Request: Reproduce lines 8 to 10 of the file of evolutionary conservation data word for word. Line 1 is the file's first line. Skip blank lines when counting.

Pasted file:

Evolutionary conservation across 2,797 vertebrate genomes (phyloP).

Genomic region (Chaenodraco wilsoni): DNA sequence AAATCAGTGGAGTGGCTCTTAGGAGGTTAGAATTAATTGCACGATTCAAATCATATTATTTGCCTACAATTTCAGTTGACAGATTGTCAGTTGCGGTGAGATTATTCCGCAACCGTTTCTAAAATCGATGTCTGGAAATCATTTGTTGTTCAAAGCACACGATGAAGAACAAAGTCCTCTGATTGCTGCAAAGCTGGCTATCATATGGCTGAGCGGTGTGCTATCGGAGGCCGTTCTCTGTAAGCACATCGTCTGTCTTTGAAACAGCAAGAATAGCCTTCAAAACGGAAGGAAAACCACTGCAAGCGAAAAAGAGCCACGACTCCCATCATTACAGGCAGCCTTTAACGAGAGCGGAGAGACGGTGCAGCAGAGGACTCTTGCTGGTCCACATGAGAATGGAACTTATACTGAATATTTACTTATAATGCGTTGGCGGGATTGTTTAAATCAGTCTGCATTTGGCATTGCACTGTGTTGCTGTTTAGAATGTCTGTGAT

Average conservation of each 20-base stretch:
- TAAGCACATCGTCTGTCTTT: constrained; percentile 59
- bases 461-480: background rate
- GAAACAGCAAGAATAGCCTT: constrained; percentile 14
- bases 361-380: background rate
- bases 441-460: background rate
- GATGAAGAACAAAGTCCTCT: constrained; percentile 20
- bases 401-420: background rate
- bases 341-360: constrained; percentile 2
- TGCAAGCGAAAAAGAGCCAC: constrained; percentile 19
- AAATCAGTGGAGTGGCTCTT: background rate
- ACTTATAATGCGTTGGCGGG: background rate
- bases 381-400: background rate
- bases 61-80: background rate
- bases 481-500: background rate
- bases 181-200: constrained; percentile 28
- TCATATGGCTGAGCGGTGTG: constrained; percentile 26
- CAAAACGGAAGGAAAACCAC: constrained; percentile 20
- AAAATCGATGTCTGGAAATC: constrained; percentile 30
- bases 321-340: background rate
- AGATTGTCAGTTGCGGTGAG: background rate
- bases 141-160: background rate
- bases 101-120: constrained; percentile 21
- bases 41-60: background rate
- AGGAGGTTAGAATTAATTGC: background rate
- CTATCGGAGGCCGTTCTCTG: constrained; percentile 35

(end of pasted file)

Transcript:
- bases 441-460: background rate
- GATGAAGAACAAAGTCCTCT: constrained; percentile 20
- bases 401-420: background rate